When you have a city-sized backyard, you’re going to be looking at that coop a LOT. We bought a pre-fab coop that we all liked, and then built our run to match it. Now when we’re out back with the dogs or working in the yard, the coop adds to our enjoyment of the space. And we were able to place our coop/run in line with some of our windows so we can easily see what our girls are getting up to when we need to without going outside in the cold or wet.
5. Check in with the neighbors and get them on board.
Best advice I ever got about keeping chickens in the city! We talked with our next-door neighbors in advance, got their okay (it helped that one of them had kept chickens as a child), and brought their kids and grandkids over to play with the new chicks. We give them an occasional dozen eggs, and ask them to have their kids collect eggs when we’re away from home (kids LOVE bantam eggs). Any issues that have come up have been easy to solve with this foundation in place.
6. Predator-proof as if you’re in the country.
We have seen raccoons, gopher snakes, skunks, hawks, and the occasional fox wander through our neighborhood, as well as the expected city predators: cats, rats, and dogs (mainly our own dogs!). We have hardware cloth 18-24 inches all around the base of our coop and run, and the run is covered. We make sure there is also cover from hawks in the pen with shade structures and such. Even so, we lost a pair of layers one night when we forgot to shut up the coop, and an egg from under a broody hen (still not sure how that happened). Just ‘cause you’re city folks doesn’t mean you don’t have wildlife!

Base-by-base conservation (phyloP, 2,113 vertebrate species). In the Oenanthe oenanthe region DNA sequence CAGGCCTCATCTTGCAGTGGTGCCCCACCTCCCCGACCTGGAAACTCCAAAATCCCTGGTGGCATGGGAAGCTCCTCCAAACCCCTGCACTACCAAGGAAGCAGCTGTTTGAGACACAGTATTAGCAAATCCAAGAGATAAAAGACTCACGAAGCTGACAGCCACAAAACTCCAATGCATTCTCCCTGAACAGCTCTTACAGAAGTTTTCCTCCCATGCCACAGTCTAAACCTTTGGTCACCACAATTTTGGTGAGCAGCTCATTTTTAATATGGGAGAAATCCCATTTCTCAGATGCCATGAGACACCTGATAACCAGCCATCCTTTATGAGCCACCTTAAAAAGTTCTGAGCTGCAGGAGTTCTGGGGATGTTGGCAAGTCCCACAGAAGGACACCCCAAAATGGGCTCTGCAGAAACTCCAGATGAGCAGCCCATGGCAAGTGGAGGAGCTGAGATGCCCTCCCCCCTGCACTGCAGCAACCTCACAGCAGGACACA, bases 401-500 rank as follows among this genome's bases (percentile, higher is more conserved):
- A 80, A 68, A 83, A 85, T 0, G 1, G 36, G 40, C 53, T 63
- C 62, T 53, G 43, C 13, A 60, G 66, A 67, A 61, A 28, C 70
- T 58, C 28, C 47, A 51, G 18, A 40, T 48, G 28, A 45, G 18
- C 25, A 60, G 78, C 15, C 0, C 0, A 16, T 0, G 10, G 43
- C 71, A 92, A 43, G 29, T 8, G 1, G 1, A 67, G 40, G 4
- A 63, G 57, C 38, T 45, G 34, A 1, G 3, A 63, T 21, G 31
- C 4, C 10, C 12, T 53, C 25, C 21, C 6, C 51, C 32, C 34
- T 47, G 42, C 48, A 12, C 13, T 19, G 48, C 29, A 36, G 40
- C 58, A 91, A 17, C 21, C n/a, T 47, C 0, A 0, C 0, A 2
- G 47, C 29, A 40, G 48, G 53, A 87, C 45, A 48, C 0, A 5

7. Consider managing your chickens as part of your yard’s ecosystem.
Chickens make poop – a lot of it. They also eat plants and scratch up the ground. These facts can cause problems when they’re not planned for (stinky chicken run, ruined landscaping or vegetable gardens). But when these things work together, they can improve the health of both your chickens and your yard. Harvey Ussery’s The Small-Scale Poultry Flock is an invaluable resource for information and guidance in setting up complementary systems taking advantage of your chickens’ natural behaviors and attributes.
At our house, this means that we plant sections of our yard and vegetable garden with cover crops like clovers and alfalfa that do triple duty as green mulch, biomass for composting, and chicken forage. I trim some of these, plus a few handfuls of grass clippings from our very small lawn, and feed them to the girls several times weekly. All yard, vegetable garden, and kitchen waste safe for chicken consumption goes into the chickens’ pen along with the mucked out bedding and manure from the coop and run. The girls have plenty to eat and scratch at for entertainment even in a relatively small space. The compost breeds various bugs and grubs for them to eat as they turn it over. And the constant addition of green and brown matter keeps things in balance so that the pen doesn’t have an unpleasant odor. Just before the fall rains start, we muck out the pen and spread the compost around our dwarfed fruit trees and roses, then collect the fallen leaves from the backyard and put them in the pen to start the cycle over again.
As you can see, chicken-keeping in a small city lot doesn't have to be an unending series of chicken management battles. In fact, with a bit of forethought, city chicken-keeping can feed your yard, household, chicken addiction - and soul!